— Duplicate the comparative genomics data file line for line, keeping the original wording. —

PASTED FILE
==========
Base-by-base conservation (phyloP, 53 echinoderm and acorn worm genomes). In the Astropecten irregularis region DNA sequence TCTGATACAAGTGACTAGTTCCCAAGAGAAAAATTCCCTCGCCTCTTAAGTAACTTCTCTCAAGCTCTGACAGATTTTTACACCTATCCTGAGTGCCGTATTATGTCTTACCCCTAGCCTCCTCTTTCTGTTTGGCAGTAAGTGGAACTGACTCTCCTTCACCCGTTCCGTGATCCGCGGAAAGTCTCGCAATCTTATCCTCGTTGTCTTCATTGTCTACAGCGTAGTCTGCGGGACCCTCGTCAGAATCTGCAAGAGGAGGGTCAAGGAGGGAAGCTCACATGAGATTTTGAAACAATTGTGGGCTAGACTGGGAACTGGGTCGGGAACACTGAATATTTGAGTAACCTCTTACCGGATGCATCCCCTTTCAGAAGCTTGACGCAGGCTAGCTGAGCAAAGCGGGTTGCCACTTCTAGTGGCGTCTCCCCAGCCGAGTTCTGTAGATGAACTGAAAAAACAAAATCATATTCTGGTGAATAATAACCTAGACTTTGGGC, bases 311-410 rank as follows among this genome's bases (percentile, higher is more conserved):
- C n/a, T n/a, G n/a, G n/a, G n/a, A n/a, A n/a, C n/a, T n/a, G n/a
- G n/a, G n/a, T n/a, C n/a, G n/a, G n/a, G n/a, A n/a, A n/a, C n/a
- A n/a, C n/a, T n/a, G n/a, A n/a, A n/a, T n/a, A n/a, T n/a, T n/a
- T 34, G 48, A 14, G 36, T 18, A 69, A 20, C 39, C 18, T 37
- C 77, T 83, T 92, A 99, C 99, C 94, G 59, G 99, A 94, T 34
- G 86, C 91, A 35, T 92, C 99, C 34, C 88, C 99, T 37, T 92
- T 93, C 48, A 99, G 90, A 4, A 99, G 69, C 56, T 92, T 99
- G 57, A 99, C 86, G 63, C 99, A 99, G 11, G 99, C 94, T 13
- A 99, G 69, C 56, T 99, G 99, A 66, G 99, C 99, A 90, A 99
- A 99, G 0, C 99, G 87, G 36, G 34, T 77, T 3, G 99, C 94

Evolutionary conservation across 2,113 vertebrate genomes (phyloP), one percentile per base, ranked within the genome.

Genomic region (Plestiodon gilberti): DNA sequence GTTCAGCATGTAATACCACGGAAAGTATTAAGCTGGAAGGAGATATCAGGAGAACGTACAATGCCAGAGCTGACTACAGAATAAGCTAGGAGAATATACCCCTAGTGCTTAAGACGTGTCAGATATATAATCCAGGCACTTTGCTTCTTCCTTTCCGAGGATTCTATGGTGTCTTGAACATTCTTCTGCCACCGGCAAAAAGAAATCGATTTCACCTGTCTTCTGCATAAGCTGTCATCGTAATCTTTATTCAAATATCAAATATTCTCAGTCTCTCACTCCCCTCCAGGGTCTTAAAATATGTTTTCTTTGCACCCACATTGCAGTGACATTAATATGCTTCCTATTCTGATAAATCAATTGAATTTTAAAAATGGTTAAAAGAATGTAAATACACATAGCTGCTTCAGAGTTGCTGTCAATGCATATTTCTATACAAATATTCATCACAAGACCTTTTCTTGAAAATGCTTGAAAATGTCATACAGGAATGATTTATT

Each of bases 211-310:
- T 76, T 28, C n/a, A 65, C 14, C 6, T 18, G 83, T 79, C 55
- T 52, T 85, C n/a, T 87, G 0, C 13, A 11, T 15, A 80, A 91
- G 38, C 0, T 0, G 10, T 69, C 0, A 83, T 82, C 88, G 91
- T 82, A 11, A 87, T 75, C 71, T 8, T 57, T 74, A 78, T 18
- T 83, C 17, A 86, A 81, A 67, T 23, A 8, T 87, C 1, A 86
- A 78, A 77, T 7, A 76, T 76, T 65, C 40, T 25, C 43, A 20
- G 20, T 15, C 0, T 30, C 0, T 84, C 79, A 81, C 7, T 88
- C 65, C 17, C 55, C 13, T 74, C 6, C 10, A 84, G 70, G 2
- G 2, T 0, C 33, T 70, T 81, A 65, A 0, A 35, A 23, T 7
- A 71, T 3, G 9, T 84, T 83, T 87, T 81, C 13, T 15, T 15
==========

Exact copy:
Base-by-base conservation (phyloP, 53 echinoderm and acorn worm genomes). In the Astropecten irregularis region DNA sequence TCTGATACAAGTGACTAGTTCCCAAGAGAAAAATTCCCTCGCCTCTTAAGTAACTTCTCTCAAGCTCTGACAGATTTTTACACCTATCCTGAGTGCCGTATTATGTCTTACCCCTAGCCTCCTCTTTCTGTTTGGCAGTAAGTGGAACTGACTCTCCTTCACCCGTTCCGTGATCCGCGGAAAGTCTCGCAATCTTATCCTCGTTGTCTTCATTGTCTACAGCGTAGTCTGCGGGACCCTCGTCAGAATCTGCAAGAGGAGGGTCAAGGAGGGAAGCTCACATGAGATTTTGAAACAATTGTGGGCTAGACTGGGAACTGGGTCGGGAACACTGAATATTTGAGTAACCTCTTACCGGATGCATCCCCTTTCAGAAGCTTGACGCAGGCTAGCTGAGCAAAGCGGGTTGCCACTTCTAGTGGCGTCTCCCCAGCCGAGTTCTGTAGATGAACTGAAAAAACAAAATCATATTCTGGTGAATAATAACCTAGACTTTGGGC, bases 311-410 rank as follows among this genome's bases (percentile, higher is more conserved):
- C n/a, T n/a, G n/a, G n/a, G n/a, A n/a, A n/a, C n/a, T n/a, G n/a
- G n/a, G n/a, T n/a, C n/a, G n/a, G n/a, G n/a, A n/a, A n/a, C n/a
- A n/a, C n/a, T n/a, G n/a, A n/a, A n/a, T n/a, A n/a, T n/a, T n/a
- T 34, G 48, A 14, G 36, T 18, A 69, A 20, C 39, C 18, T 37
- C 77, T 83, T 92, A 99, C 99, C 94, G 59, G 99, A 94, T 34
- G 86, C 91, A 35, T 92, C 99, C 34, C 88, C 99, T 37, T 92
- T 93, C 48, A 99, G 90, A 4, A 99, G 69, C 56, T 92, T 99
- G 57, A 99, C 86, G 63, C 99, A 99, G 11, G 99, C 94, T 13
- A 99, G 69, C 56, T 99, G 99, A 66, G 99, C 99, A 90, A 99
- A 99, G 0, C 99, G 87, G 36, G 34, T 77, T 3, G 99, C 94

Evolutionary conservation across 2,113 vertebrate genomes (phyloP), one percentile per base, ranked within the genome.

Genomic region (Plestiodon gilberti): DNA sequence GTTCAGCATGTAATACCACGGAAAGTATTAAGCTGGAAGGAGATATCAGGAGAACGTACAATGCCAGAGCTGACTACAGAATAAGCTAGGAGAATATACCCCTAGTGCTTAAGACGTGTCAGATATATAATCCAGGCACTTTGCTTCTTCCTTTCCGAGGATTCTATGGTGTCTTGAACATTCTTCTGCCACCGGCAAAAAGAAATCGATTTCACCTGTCTTCTGCATAAGCTGTCATCGTAATCTTTATTCAAATATCAAATATTCTCAGTCTCTCACTCCCCTCCAGGGTCTTAAAATATGTTTTCTTTGCACCCACATTGCAGTGACATTAATATGCTTCCTATTCTGATAAATCAATTGAATTTTAAAAATGGTTAAAAGAATGTAAATACACATAGCTGCTTCAGAGTTGCTGTCAATGCATATTTCTATACAAATATTCATCACAAGACCTTTTCTTGAAAATGCTTGAAAATGTCATACAGGAATGATTTATT

Each of bases 211-310:
- T 76, T 28, C n/a, A 65, C 14, C 6, T 18, G 83, T 79, C 55
- T 52, T 85, C n/a, T 87, G 0, C 13, A 11, T 15, A 80, A 91
- G 38, C 0, T 0, G 10, T 69, C 0, A 83, T 82, C 88, G 91
- T 82, A 11, A 87, T 75, C 71, T 8, T 57, T 74, A 78, T 18
- T 83, C 17, A 86, A 81, A 67, T 23, A 8, T 87, C 1, A 86
- A 78, A 77, T 7, A 76, T 76, T 65, C 40, T 25, C 43, A 20
- G 20, T 15, C 0, T 30, C 0, T 84, C 79, A 81, C 7, T 88
- C 65, C 17, C 55, C 13, T 74, C 6, C 10, A 84, G 70, G 2
- G 2, T 0, C 33, T 70, T 81, A 65, A 0, A 35, A 23, T 7
- A 71, T 3, G 9, T 84, T 83, T 87, T 81, C 13, T 15, T 15